Tuesday, July 25, 2006

Chicago: Part Two.

I'm going to try to avoid the sentimental shit that I'll probably end up writing anyway, so just bear with me here.

It's been a week shy of a year since I moved to Chicago. It's weird. It feels like more of a landmark than the one-year-out-of-college anniversary did. I moved here without any idea of what I would do with myself. I knew that I had sixteen hundred dollars and a few friends out here to help me along. The money's pretty much gone, although I've made a little bit back. The friends have stayed, save for Laurie (who I wish didn't have to go back because I miss her like crazy).

I was talking to Janna a few nights ago about this last year. She asked me if I felt like I was "older and wiser" than I was a year ago. I told her then that I felt younger and dumber than I did last August. I think if she asked me the same question last night, I would have given her a different answer. It's a cliché, of course, but I feel like I was thrown into adulthood without any idea of what to do. I still don't know what to do. I don't know how to be an adult and I catch myself feeling like I'm playing dress-up and I'm sure that everyone else around me is completely aware of how insecure I feel. I seem to always be the youngest person in the room, no matter where I am, which is odd because a couple of weeks ago I thought that, at twenty-three, I'd start to feel a little bit older (but I was thankful that I'm not turning twenty-four in September because that is old). A few months ago I kept having panic attacks about my age, thinking that I'd be a failure if I didn't make something of myself by the time I was thirty. I realize now how ridiculous that idea is.

This past month has been a living hell for me, as if I was in my car on the way to adulthood, driving ninety miles an hour, only to discover that "adulthood" is actually just a big brick wall in the middle of the road. I had to go home and see everything I grew up with at a different angle – an angle that was from a higher elevation than before. I saw my family in different lights, realized how everyone else is growing old, too. The trip home sealed the deal for me: there's nothing back there for me and it's no longer home. I’m not going to eventually settle there, and thankfully my family understands that.

I've come to think of myself as a more independent person lately. I've been thinking a lot about past and present friendships. I realize that I shouldn't, and will no longer, put more stock into relationships with other people than others are willing to contribute, because I'll just end up bitter, exhausted, and poor. When I do find myself in good friendships, though, I find myself to be extremely grateful, satisfied, and rewarded.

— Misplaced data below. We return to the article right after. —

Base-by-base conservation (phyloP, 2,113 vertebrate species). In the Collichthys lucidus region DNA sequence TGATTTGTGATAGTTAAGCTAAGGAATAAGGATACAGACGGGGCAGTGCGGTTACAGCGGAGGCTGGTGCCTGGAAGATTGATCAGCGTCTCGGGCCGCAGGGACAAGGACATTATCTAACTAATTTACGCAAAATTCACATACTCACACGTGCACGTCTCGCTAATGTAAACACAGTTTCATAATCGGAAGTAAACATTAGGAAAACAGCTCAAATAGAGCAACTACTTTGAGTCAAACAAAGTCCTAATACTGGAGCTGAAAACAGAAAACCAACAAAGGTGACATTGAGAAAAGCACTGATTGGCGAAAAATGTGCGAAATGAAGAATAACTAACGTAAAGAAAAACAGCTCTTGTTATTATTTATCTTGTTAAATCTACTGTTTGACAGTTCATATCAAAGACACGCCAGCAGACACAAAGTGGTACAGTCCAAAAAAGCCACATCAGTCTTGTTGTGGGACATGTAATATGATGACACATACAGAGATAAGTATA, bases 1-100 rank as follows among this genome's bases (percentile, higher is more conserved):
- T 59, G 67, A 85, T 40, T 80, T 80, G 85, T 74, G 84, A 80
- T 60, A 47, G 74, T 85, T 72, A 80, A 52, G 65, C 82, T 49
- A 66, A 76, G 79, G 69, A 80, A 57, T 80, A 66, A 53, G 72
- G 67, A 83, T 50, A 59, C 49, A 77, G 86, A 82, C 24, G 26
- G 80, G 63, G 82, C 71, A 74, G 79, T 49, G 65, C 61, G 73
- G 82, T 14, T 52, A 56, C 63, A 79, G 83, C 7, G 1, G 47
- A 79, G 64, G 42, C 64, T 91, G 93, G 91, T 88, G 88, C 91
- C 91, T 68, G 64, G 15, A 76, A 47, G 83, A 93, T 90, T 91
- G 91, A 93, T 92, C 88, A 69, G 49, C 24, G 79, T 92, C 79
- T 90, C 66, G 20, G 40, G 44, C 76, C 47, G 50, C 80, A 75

I'm glad I have a (mostly) definite plan for the first part of my tour though graduate school. I'm extremely thankful that my job has the benefits that it offers. It may have taken much too long for me to get it, and it may not be the most exciting work, but it was worth the wait and worth the monotony.

I think one thing I want to look forward to in the next year is the opportunity for optimism. I've decided that I really can't let shit get me down anymore. I think that the move into a new apartment has helped me see that. It was hell getting here; there was an incredible amount of stress that drove me absolutely mad. But the crazy is this: I'm here now. I'm so goddamn happy with the place despite the very minor flaws. I feel like all of that trouble was actually worth it. Like the job situation, the apartment worked out perfectly. I think that it serves as a lesson: when things start piling up, and I start to worry about things, I need to just sit back, breathe, and chill out. When situations and other people start to bother me, I'm just going to say Fuck It and let it go. There's no sense in making myself sick over bullshit like that.

It's so funny to think that the move is what sparked all of this, but I honestly think that's what it is. This new apartment is just what I needed: a fresh, brand new space.

But I am kind of pissed that Bravo isn’t on the cable lineup.

3 comments:

Kristin said...

I think you know what Troy Dyer would say about being 23...

Anonymous said...

You admit that I'm growing up? Holy Hell. Mature? Well, I'll get to that later.

-David

Tyler said...

Well, everyone in the family except for you, David. :)